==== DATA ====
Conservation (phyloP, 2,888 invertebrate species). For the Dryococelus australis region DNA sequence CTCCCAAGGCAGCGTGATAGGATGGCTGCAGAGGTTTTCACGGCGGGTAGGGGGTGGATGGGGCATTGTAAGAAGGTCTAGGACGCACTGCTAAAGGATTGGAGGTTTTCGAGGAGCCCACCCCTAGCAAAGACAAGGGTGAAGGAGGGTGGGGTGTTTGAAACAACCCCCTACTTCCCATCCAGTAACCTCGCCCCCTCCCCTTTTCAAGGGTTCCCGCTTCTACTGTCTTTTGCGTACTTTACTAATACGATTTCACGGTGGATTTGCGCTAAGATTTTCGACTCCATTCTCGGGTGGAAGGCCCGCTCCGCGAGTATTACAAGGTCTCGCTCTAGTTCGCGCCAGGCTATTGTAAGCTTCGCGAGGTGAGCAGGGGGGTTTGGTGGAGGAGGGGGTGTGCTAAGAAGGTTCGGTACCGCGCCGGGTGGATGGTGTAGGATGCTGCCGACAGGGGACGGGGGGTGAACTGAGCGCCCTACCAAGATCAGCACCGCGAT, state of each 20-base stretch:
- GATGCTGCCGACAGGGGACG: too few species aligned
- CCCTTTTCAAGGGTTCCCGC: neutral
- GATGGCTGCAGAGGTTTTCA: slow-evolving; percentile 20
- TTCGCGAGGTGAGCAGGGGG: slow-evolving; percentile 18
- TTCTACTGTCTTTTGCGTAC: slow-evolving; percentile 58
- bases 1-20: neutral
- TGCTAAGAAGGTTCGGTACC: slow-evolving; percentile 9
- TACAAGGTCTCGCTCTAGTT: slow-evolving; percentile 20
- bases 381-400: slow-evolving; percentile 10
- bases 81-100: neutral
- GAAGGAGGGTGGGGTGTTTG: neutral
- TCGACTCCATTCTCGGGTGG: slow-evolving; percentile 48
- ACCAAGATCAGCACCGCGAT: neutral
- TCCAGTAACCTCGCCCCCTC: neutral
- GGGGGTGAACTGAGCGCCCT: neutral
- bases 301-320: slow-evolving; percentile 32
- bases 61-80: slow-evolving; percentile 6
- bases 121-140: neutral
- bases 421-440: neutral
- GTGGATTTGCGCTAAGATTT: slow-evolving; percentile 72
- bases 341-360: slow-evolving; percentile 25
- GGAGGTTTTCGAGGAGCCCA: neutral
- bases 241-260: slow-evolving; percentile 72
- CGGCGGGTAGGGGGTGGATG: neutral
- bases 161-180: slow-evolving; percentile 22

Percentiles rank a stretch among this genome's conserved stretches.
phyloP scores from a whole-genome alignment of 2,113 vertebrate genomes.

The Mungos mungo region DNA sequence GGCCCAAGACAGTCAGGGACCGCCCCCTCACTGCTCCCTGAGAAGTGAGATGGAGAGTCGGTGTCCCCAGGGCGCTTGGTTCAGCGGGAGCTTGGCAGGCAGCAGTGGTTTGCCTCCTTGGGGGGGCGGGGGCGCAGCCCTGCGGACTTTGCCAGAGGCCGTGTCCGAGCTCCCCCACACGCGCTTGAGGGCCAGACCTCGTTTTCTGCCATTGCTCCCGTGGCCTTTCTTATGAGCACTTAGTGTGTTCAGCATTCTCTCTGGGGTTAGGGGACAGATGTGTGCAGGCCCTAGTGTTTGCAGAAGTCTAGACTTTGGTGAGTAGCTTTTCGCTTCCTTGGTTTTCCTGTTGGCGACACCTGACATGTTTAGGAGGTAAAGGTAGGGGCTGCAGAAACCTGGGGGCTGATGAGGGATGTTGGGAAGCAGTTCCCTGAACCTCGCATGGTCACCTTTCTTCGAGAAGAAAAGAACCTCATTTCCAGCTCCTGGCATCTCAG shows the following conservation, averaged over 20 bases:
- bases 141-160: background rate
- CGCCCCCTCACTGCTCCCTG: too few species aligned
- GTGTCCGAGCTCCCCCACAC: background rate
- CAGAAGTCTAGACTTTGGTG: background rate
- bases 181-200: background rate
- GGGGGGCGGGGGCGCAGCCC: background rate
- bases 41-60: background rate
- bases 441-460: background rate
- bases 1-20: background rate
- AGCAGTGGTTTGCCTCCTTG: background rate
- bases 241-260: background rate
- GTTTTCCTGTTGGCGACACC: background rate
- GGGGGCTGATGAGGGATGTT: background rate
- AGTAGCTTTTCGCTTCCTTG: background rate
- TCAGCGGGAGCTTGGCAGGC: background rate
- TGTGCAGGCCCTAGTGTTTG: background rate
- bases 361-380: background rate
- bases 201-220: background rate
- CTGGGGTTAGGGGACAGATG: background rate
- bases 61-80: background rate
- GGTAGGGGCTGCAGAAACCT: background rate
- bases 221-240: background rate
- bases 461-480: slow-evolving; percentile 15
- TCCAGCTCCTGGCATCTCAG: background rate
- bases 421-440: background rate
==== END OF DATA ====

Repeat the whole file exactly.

Conservation (phyloP, 2,888 invertebrate species). For the Dryococelus australis region DNA sequence CTCCCAAGGCAGCGTGATAGGATGGCTGCAGAGGTTTTCACGGCGGGTAGGGGGTGGATGGGGCATTGTAAGAAGGTCTAGGACGCACTGCTAAAGGATTGGAGGTTTTCGAGGAGCCCACCCCTAGCAAAGACAAGGGTGAAGGAGGGTGGGGTGTTTGAAACAACCCCCTACTTCCCATCCAGTAACCTCGCCCCCTCCCCTTTTCAAGGGTTCCCGCTTCTACTGTCTTTTGCGTACTTTACTAATACGATTTCACGGTGGATTTGCGCTAAGATTTTCGACTCCATTCTCGGGTGGAAGGCCCGCTCCGCGAGTATTACAAGGTCTCGCTCTAGTTCGCGCCAGGCTATTGTAAGCTTCGCGAGGTGAGCAGGGGGGTTTGGTGGAGGAGGGGGTGTGCTAAGAAGGTTCGGTACCGCGCCGGGTGGATGGTGTAGGATGCTGCCGACAGGGGACGGGGGGTGAACTGAGCGCCCTACCAAGATCAGCACCGCGAT, state of each 20-base stretch:
- GATGCTGCCGACAGGGGACG: too few species aligned
- CCCTTTTCAAGGGTTCCCGC: neutral
- GATGGCTGCAGAGGTTTTCA: slow-evolving; percentile 20
- TTCGCGAGGTGAGCAGGGGG: slow-evolving; percentile 18
- TTCTACTGTCTTTTGCGTAC: slow-evolving; percentile 58
- bases 1-20: neutral
- TGCTAAGAAGGTTCGGTACC: slow-evolving; percentile 9
- TACAAGGTCTCGCTCTAGTT: slow-evolving; percentile 20
- bases 381-400: slow-evolving; percentile 10
- bases 81-100: neutral
- GAAGGAGGGTGGGGTGTTTG: neutral
- TCGACTCCATTCTCGGGTGG: slow-evolving; percentile 48
- ACCAAGATCAGCACCGCGAT: neutral
- TCCAGTAACCTCGCCCCCTC: neutral
- GGGGGTGAACTGAGCGCCCT: neutral
- bases 301-320: slow-evolving; percentile 32
- bases 61-80: slow-evolving; percentile 6
- bases 121-140: neutral
- bases 421-440: neutral
- GTGGATTTGCGCTAAGATTT: slow-evolving; percentile 72
- bases 341-360: slow-evolving; percentile 25
- GGAGGTTTTCGAGGAGCCCA: neutral
- bases 241-260: slow-evolving; percentile 72
- CGGCGGGTAGGGGGTGGATG: neutral
- bases 161-180: slow-evolving; percentile 22

Percentiles rank a stretch among this genome's conserved stretches.
phyloP scores from a whole-genome alignment of 2,113 vertebrate genomes.

The Mungos mungo region DNA sequence GGCCCAAGACAGTCAGGGACCGCCCCCTCACTGCTCCCTGAGAAGTGAGATGGAGAGTCGGTGTCCCCAGGGCGCTTGGTTCAGCGGGAGCTTGGCAGGCAGCAGTGGTTTGCCTCCTTGGGGGGGCGGGGGCGCAGCCCTGCGGACTTTGCCAGAGGCCGTGTCCGAGCTCCCCCACACGCGCTTGAGGGCCAGACCTCGTTTTCTGCCATTGCTCCCGTGGCCTTTCTTATGAGCACTTAGTGTGTTCAGCATTCTCTCTGGGGTTAGGGGACAGATGTGTGCAGGCCCTAGTGTTTGCAGAAGTCTAGACTTTGGTGAGTAGCTTTTCGCTTCCTTGGTTTTCCTGTTGGCGACACCTGACATGTTTAGGAGGTAAAGGTAGGGGCTGCAGAAACCTGGGGGCTGATGAGGGATGTTGGGAAGCAGTTCCCTGAACCTCGCATGGTCACCTTTCTTCGAGAAGAAAAGAACCTCATTTCCAGCTCCTGGCATCTCAG shows the following conservation, averaged over 20 bases:
- bases 141-160: background rate
- CGCCCCCTCACTGCTCCCTG: too few species aligned
- GTGTCCGAGCTCCCCCACAC: background rate
- CAGAAGTCTAGACTTTGGTG: background rate
- bases 181-200: background rate
- GGGGGGCGGGGGCGCAGCCC: background rate
- bases 41-60: background rate
- bases 441-460: background rate
- bases 1-20: background rate
- AGCAGTGGTTTGCCTCCTTG: background rate
- bases 241-260: background rate
- GTTTTCCTGTTGGCGACACC: background rate
- GGGGGCTGATGAGGGATGTT: background rate
- AGTAGCTTTTCGCTTCCTTG: background rate
- TCAGCGGGAGCTTGGCAGGC: background rate
- TGTGCAGGCCCTAGTGTTTG: background rate
- bases 361-380: background rate
- bases 201-220: background rate
- CTGGGGTTAGGGGACAGATG: background rate
- bases 61-80: background rate
- GGTAGGGGCTGCAGAAACCT: background rate
- bases 221-240: background rate
- bases 461-480: slow-evolving; percentile 15
- TCCAGCTCCTGGCATCTCAG: background rate
- bases 421-440: background rate